Cybersecurity for South African SMEs: Do’s and don’ts
By Riaan de Villiers, Business Analyst at LAWtrust
The expansion of IT fields in the digitised Fourth Industrial Revolution to include the Internet of Things, cloud computing and other developments exposed most businesses to advanced cybercrime attacks.
Upping Cybersecurity Measures
Small Medium Micro Enterprises (SMMEs) do not usually have a big budget to spend on advanced cybersecurity systems to protect themselves from cyber-attacks. They also do not deem themselves as obvious targets for scammers, since they assume they are out of cybercriminals’ radar.
The expansion of IT fields in the digitized Fourth Industrial Revolution (4IR) to include the Internet of Things (IoT), cloud computing and other developments exposed most businesses to advanced cybercrime attacks. Some of the attacks are subtle and can vary from phishing, identity theft, brute-force and malware attacks.
According to Cybersecurity Ventures, a global research and market intelligence firm, the damages from cybercrimes are predicted to cost the world $6 trillion by 2021. Coming back home, South Africa was ranked as third on the list of vulnerable most-targeted countries for attacks by the global Cyber Exposure Index.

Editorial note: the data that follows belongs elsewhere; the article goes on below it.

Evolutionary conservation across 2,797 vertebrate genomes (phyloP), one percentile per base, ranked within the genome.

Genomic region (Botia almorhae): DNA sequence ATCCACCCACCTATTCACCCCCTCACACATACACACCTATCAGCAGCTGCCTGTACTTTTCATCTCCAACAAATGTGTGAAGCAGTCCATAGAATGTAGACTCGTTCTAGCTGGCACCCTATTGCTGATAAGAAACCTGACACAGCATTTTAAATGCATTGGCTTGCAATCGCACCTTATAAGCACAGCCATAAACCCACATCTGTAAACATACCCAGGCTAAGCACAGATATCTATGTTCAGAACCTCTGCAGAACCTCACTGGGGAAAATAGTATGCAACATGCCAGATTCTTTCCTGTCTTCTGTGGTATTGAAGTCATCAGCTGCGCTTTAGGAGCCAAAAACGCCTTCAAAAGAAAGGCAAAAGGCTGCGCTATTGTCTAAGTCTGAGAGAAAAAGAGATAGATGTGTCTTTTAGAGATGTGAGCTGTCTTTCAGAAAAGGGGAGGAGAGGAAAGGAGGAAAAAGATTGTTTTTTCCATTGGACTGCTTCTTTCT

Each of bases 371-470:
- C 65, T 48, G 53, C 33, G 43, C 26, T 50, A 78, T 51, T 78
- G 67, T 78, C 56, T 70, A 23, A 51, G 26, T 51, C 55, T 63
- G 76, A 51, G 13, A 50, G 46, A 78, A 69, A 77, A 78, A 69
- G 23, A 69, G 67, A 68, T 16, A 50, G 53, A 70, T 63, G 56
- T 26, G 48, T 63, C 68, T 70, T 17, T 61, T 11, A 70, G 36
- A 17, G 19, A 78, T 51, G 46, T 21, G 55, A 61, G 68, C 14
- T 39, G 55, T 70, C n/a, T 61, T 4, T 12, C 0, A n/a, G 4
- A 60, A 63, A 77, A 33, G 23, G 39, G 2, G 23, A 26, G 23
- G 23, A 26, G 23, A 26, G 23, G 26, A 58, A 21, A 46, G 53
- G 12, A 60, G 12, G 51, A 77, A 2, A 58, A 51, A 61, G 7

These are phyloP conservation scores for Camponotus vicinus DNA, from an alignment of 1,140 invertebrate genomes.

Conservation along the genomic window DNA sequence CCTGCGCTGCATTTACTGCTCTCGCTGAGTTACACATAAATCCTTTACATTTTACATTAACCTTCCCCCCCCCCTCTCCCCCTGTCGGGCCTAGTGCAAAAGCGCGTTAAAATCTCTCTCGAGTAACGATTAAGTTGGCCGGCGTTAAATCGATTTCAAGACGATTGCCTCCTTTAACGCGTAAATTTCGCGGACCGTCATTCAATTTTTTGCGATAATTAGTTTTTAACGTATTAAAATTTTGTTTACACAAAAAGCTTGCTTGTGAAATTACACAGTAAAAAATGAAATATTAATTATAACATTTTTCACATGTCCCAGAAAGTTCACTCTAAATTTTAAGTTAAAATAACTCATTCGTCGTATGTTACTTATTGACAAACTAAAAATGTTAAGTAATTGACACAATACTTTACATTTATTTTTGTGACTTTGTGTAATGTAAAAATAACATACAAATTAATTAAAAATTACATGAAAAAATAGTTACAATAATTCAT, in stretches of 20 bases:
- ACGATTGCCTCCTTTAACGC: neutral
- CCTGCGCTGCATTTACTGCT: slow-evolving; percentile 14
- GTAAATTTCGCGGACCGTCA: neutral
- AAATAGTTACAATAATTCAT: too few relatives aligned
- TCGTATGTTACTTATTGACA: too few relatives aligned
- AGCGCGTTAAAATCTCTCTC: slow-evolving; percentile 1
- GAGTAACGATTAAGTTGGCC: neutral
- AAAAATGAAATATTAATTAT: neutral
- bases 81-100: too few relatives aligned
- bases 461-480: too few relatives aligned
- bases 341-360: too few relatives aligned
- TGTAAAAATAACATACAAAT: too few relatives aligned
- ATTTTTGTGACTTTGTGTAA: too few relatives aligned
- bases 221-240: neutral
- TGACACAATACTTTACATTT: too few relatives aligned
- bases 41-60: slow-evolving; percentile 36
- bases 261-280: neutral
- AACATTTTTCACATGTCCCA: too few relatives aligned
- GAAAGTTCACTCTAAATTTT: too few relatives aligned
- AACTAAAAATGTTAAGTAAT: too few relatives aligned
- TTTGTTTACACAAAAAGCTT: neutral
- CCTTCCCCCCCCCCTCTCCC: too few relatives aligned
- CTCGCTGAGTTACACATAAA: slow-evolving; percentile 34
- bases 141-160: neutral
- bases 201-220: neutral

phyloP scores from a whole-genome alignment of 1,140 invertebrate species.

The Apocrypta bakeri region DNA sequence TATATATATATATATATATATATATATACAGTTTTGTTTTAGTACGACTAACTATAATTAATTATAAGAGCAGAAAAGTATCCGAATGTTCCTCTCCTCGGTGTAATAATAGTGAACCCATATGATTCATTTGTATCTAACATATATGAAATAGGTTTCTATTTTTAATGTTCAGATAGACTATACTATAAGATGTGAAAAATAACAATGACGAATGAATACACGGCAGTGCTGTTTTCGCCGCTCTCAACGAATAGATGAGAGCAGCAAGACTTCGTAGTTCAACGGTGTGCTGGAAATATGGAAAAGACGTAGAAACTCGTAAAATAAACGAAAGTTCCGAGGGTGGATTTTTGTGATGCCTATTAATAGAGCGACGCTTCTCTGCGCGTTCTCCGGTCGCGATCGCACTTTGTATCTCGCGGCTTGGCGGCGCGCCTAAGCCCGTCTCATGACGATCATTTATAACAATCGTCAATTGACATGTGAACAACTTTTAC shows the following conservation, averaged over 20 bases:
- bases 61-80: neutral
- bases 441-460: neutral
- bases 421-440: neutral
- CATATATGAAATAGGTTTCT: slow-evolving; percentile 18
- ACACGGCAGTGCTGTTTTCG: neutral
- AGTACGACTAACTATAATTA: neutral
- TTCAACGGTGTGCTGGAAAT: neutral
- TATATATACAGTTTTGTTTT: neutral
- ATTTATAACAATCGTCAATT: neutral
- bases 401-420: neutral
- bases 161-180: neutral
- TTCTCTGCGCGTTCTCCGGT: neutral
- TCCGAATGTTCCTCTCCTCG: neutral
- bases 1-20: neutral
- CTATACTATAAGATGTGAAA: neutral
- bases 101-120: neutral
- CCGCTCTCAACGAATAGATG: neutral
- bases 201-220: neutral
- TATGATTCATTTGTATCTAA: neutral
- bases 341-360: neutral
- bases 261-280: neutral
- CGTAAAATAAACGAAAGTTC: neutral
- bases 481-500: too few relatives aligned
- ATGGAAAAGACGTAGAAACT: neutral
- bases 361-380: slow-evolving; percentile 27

For small enterprises to be protected from these cyber-attacks, there are a few basic Do’s and Don’ts they can implement in their businesses.
- Use hard-to-guess passwords and passphrases: creating unpredictable password combinations that include capital letters, lower case letters and special characters make it memorable for you as the user, but hard for the hacker to guess.
- Use different passwords for different accounts: to prevent all systems from being hacked, use different passwords for each account.
- Keep your passwords or passphrases confidential: do not share passwords or write them down where people can easily find them.
- Have a cyber-security strategy in place: have an incident response plan in place should any cybersecurity attack take place.
- Don’t leave sensitive information lying around the office: do not carelessly leave private information lying on your desk. Maintain a clean desk policy and keep your information safe at all times.
- Don’t open mail or attachments from an untrusted source: pay attention to phishing traps in emails and keep constant surveillance for tell-tale signs of a scam.
- Don’t click on links from an unknown or untrusted source: cyber attackers often use links as a trap to lure users into visiting malicious sites and downloading malware that can be used for data theft or infiltrate networks.
- Don’t be tricked into giving away confidential information: verify the identity of callers claiming to be employees of a business asking for confidential information.
- Don’t install unauthorised programs on your work computer: the unauthorised application could pose as legitimate software but conceals malware.
Simple measures like these can go a mile in protecting your business systems and keep you safe from avoidable attacks that can put your confidential corporate information at risk.